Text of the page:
Due to the distinct differences between each case of sleep apnea, there are various ways that your sleep apnea can be treated, and no single solution is right for all patients. Sleep apnea can be treated by changing aspects of your lifestyle, through the use of a Continuous Positive Airway Pressure (CPAP) machine, or by using an oral appliance.
For many years, the most commonly prescribed device for the treatment of sleep apnea has been the CPAP machine, although a majority people stop using it due to it being noisy, invasive, and uncomfortable. This has led to a demand for new ways to treat sleep apnea, and the development of oral appliance therapy.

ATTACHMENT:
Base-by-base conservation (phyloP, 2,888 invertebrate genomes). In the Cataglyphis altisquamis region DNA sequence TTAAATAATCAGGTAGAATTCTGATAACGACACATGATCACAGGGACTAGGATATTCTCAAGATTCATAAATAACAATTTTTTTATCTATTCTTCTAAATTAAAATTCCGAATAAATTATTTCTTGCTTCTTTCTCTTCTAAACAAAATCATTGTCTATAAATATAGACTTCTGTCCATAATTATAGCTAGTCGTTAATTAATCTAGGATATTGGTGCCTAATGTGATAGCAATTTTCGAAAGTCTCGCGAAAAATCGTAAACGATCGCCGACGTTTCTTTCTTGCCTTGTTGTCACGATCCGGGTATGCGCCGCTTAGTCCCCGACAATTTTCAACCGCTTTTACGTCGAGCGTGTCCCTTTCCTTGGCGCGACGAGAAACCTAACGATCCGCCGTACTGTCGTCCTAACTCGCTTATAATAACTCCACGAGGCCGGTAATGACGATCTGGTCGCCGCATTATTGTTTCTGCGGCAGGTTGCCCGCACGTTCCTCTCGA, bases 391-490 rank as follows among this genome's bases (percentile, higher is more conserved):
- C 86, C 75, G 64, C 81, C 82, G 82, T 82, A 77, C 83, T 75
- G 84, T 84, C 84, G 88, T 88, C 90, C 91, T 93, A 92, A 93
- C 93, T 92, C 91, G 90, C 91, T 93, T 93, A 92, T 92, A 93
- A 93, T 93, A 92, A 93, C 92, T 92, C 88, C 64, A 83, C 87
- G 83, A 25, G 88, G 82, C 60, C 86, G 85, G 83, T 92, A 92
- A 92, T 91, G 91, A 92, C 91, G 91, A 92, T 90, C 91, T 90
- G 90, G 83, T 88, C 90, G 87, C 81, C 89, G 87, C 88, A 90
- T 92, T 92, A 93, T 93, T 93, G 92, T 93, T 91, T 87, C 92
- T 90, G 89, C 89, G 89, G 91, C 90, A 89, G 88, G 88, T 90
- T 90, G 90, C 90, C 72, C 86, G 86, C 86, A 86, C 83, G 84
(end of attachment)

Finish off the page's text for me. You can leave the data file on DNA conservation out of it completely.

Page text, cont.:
The Trouble With CPAP Therapy
CPAP has always been known as the highest standard of treatment of OSA, and for those patients who can tolerate it, the CPAP is known to get the OSA patient breathing normally faster and more efficiently during sleep.
However, over fifty percent of people stop using the CPAP after six months, a closer look is warranted at this particular treatment method. The most of the complaints in regards to CPAP therapy come from the level of discomfort that occurs. Many OSA patients complain of an inability to fall and stay asleep while undergoing CPAP therapy.
Skin irritation around the facial area is an unthought of effect of wearing the CPAP mask. As a matter of fact, repeated use of the CPAP has been noted to promote the appearance of premature aging in the face. In addition, some patients tend to become claustrophobic while using a CPAP mask.
Common patient complaints due to wearing a CPAP mask include:
- Dry mouth and nose,
- Swelling in abdomen,
- Runny nose,
- Face skin and eye irritation,
- Nose bleeding.